Porter Stansberry: This Forgotten Country Will Boom…

I want to do something I haven’t done in a very long time… tell you about an opportunity outside the United States. You have some good reasons to consider spending part of your capital (and part of your life) in a second country. But first, let me begin by warning…

Most of you reading this will find what follows to be “out there”… far outside your comfort zone. That’s OK. You don’t ever need to invest a penny outside the U.S. to become a successful investor. But… as I always do… I feel an obligation to tell you what I would want to know if our roles were reversed.

Something important is happening right now in one of the world’s major economies… an economy that has not correlated to the U.S. or Europe… a place that has been left for dead for nearly 50 years. So try to keep an open mind and think about what I’m saying below. I’m certain it’s worth your time. There’s a huge amount of money to be made over the next 10 years…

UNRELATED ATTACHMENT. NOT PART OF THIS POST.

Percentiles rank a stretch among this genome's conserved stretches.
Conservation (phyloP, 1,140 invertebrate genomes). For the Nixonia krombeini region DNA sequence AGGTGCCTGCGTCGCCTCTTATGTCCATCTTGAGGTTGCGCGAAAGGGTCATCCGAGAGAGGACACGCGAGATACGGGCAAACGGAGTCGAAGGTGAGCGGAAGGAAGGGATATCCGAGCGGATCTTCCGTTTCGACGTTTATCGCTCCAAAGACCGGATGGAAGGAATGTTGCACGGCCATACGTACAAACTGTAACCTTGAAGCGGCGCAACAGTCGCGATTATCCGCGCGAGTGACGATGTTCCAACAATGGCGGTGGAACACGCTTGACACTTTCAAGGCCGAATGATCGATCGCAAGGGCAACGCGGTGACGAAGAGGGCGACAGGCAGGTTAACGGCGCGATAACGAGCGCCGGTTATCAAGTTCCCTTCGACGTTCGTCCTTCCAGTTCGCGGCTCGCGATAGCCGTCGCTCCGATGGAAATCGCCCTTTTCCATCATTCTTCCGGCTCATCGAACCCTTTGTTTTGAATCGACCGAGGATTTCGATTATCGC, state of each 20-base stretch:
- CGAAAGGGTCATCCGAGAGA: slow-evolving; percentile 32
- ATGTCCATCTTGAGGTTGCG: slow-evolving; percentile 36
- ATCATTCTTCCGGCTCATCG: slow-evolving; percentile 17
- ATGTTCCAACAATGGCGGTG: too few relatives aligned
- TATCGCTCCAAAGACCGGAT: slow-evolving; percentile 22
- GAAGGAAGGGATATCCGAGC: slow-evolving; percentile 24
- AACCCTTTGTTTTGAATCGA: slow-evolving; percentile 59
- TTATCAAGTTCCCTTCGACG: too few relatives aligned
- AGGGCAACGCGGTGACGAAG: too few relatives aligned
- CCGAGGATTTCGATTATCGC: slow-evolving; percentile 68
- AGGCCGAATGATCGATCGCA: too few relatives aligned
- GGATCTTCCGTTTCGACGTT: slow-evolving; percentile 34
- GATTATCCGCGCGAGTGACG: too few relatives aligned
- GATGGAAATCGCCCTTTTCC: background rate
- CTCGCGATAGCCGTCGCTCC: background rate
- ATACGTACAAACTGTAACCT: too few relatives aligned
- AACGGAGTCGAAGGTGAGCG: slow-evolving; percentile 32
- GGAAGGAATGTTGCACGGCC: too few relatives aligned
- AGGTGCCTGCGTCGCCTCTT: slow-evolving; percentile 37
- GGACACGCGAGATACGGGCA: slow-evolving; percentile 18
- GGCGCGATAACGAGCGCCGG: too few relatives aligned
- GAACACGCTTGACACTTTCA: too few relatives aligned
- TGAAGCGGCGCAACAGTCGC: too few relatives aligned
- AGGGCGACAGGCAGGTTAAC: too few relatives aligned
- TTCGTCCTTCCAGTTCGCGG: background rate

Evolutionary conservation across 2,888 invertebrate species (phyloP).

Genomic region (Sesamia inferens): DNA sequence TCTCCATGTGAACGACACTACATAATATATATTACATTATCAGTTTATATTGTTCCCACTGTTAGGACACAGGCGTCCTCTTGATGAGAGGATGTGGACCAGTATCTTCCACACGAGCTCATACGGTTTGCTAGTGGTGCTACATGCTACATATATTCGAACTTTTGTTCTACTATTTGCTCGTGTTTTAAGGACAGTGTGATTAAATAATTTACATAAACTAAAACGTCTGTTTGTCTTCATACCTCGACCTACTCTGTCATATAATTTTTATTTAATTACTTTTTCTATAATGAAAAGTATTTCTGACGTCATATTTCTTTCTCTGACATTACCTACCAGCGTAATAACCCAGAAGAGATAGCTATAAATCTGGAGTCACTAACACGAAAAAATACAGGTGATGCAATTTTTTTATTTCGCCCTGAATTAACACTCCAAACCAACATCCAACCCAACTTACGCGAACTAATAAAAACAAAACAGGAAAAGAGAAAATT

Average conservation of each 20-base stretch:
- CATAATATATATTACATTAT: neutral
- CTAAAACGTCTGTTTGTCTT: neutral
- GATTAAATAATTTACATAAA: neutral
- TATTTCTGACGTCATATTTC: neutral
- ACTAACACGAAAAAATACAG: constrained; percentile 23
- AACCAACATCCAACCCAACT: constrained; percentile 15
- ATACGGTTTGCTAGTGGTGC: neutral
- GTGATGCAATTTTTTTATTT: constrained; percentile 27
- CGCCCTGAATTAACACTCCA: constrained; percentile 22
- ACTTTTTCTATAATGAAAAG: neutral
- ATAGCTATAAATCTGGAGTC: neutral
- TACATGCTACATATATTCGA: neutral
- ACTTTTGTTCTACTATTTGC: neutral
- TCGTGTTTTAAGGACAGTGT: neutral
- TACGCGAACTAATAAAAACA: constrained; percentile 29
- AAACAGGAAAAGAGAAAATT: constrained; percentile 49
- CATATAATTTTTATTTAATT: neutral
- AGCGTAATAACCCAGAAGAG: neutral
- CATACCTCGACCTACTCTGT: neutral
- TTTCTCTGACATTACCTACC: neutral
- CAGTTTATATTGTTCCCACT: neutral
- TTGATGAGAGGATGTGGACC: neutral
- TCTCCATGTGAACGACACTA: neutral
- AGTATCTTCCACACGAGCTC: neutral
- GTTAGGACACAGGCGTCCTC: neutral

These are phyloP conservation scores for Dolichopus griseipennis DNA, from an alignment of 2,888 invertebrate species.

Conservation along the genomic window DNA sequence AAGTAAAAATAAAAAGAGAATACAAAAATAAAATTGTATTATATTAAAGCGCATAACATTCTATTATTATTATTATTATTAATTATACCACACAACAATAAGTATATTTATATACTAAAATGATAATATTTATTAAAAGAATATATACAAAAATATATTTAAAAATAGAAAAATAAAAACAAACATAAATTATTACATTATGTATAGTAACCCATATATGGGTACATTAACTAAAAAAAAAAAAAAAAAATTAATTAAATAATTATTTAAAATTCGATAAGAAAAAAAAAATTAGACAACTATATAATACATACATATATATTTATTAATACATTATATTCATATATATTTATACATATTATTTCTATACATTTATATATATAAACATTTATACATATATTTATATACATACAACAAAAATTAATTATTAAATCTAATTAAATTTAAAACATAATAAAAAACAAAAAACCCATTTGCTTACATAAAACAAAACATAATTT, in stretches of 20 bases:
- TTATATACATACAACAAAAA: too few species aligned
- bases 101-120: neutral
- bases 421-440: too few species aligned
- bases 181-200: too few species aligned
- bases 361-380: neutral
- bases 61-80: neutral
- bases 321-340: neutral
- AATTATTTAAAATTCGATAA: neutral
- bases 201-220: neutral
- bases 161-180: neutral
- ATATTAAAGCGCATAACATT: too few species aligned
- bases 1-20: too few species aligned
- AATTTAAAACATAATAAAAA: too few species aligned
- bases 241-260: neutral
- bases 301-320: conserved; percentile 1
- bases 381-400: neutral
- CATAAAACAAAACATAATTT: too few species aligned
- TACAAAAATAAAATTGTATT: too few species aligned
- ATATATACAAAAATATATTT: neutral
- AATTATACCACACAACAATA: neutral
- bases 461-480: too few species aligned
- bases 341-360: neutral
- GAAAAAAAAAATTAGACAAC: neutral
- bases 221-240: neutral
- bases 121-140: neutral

To make a “Colombian necktie” – acorte de corbata – an assassin would use a very sharp knife to cut a large hole under the victim’s chin, just under his jaw line. Then the victim’s tongue would be pulled through the hole, leaving it hanging in front of his torso, like a necktie. And that wasn’t the worst thing done to people during Colombia’s long, vicious civil war.

The corte de florero– “the flower vase cut” – was far more gruesome. Here, the victim was beheaded and dismembered, with his appendages then stuck down his neck, turning the victim’s headless torso into a bloody vase of body parts.